Commercial General Liability Explained
A commercial general liability (GCL) is an insurance policy that protects you and your business from a financial loss. Your company may be liable for injuries or damages to a third party resulting from the services or products you offer to the general public. Liabilities do arise from accident, error (by omission or commission), or non-professional negligence that causes another person harm or financial loss. No matter how highly trained and professional you and your employees are, you can’t completely rule out certain unwanted and unforeseen circumstances.
How Does Commercial General Liability Work?
Commercial general liability is a risk management plan that specifically covers your business from claims from a third person. Depending on a company’s line of business, A CGL policy can be designed to cover different eventualities under the following basic categories:
- Bodily Injury Liability
If a customer or any other individual visits your business site and gets injured, you may have to cover the medical payment. Body injury coverage implies that certain negligence has caused the event. Sometimes you may not directly cause the injury, but so long it happens within your business premises, you may still be found legally negligent. For instance, the injured person may claim he slips because you fail to place warnings signs around the wet floor. CGL insurance policy covers hospital bills and nursing expenses for an injury. Also, it covers funeral expenses if someone is injured and killed in an accident on your business premises.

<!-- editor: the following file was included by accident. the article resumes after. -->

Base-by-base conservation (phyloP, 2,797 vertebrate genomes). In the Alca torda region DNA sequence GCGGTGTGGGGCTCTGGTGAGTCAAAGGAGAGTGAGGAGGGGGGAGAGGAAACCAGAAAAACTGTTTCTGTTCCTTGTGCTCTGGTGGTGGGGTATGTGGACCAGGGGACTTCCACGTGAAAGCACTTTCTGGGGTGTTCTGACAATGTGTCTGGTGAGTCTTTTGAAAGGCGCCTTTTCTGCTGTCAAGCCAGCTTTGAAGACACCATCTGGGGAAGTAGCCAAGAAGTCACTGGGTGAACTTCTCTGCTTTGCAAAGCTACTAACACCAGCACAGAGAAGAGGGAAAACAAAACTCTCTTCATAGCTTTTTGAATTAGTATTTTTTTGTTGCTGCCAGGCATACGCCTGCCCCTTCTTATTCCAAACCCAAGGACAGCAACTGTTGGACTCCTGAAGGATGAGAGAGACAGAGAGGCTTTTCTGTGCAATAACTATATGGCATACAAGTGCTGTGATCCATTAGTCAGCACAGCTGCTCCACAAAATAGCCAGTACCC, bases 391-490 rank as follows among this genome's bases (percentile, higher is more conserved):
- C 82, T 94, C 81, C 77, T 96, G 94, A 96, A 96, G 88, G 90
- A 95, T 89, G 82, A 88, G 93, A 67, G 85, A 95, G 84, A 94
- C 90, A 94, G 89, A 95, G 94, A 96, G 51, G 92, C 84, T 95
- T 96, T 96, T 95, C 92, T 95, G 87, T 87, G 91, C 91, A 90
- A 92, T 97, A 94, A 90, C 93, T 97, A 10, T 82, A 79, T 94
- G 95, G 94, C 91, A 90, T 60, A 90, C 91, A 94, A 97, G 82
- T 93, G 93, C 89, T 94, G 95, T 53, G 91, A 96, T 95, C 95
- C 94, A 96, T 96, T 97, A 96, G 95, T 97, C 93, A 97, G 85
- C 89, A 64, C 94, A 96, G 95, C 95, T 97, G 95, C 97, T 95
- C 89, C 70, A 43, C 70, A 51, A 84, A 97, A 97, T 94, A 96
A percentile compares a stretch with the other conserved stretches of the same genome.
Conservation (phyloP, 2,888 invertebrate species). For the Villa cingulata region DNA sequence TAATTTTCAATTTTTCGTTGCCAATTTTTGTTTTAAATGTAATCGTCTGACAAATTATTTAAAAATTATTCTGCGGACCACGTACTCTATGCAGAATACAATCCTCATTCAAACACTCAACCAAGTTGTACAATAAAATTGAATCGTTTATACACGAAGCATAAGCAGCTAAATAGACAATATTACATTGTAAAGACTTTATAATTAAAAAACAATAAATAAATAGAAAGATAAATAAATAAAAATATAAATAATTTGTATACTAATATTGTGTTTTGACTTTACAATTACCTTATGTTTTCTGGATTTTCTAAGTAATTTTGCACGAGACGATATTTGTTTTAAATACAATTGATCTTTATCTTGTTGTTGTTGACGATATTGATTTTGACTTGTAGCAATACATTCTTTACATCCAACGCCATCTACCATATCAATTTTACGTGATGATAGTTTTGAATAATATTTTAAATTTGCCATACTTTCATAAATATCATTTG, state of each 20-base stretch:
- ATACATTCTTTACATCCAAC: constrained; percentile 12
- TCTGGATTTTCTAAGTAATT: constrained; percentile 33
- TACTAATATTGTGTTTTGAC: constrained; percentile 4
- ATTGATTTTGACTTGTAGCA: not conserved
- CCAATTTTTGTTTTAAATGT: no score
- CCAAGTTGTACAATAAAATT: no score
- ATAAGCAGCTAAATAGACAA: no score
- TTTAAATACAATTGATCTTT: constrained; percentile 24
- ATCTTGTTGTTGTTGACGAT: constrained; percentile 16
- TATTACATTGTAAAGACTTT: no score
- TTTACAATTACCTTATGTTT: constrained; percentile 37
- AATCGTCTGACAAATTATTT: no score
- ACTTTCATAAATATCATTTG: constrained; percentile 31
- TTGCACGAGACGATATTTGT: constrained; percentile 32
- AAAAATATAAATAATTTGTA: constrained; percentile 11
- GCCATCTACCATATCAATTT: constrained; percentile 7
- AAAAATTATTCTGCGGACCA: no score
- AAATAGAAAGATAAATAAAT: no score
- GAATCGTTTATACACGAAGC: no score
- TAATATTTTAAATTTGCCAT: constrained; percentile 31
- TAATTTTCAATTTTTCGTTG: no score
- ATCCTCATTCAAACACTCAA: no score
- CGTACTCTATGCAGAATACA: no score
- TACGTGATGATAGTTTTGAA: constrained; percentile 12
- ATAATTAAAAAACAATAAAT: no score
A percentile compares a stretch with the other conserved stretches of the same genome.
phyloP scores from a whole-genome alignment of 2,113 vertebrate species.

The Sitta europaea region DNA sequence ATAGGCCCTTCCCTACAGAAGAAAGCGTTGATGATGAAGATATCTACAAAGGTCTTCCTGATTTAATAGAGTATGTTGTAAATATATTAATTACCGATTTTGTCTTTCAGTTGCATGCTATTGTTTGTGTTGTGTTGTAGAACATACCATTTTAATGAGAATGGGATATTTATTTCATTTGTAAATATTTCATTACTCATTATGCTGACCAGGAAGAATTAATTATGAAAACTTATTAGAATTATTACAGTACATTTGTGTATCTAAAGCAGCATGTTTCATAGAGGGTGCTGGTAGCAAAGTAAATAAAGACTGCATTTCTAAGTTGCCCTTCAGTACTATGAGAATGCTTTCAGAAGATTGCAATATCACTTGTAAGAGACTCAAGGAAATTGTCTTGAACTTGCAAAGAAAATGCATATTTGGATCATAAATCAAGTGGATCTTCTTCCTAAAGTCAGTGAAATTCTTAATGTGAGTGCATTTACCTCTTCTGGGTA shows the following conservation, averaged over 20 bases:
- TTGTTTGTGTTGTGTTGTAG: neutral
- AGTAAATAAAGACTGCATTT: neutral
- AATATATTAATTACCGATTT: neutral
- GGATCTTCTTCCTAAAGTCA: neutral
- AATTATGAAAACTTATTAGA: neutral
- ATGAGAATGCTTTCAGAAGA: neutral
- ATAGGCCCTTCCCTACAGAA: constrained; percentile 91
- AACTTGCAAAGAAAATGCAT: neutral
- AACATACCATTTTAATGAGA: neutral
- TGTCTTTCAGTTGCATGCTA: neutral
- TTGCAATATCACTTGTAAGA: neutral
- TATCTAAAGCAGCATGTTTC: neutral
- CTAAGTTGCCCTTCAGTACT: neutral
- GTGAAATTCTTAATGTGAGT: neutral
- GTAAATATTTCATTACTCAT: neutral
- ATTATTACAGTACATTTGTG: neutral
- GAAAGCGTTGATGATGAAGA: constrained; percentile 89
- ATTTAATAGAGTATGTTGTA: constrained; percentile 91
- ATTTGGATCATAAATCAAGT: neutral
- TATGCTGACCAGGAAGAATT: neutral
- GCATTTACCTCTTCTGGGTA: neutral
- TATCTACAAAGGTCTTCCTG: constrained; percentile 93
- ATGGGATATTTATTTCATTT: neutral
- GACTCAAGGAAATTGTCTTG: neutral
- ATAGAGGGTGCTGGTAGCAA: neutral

- Property Damage Liability:
If your business is found liable for damages to a third party’s physical property either on or off-premises, the policy will help you mitigate the financial cost of the liability. Third party’s property damages could be directly from your business activity or from a product offer. For example, if a home appliance which your company produced malfunctioned and caused a fire incident to a buyer’s property. You may be liable under non-professional negligent acts.
- Personal and Advertising Injury Liability:
This helps cover your company from any legal responsibility arising from business infractions such as libel, copyright infringement, false arrest, entry or eviction of privacy, and slander.
Who Needs CGL Insurance?
Every business owner needs a CGL policy to help secure their businesses from legal suit that can adversely affect their trajectory. Liability payment for just a single legal action against your business could cause an irrecoverable bankruptcy and reputation damage. You can prevent such by insuring your company with a CGL policy customized for your line of business. The policy can be bought as a stand-alone coverage, as part of Commercial Package Policy, or as part of a Business Owners Policy. CGL policy is a must-have whether you are a contractor or a tradesperson.
Does CGL Cover Workers Compensation?
Insurance regulations for businesses often set a distinction between coverage for the general public and the employees. CGL is meant to cover third-person, and it doesn’t cover employment practices liability and workers compensation. A workers compensation policy, which also covers employers liability, can be bought as a separate policy.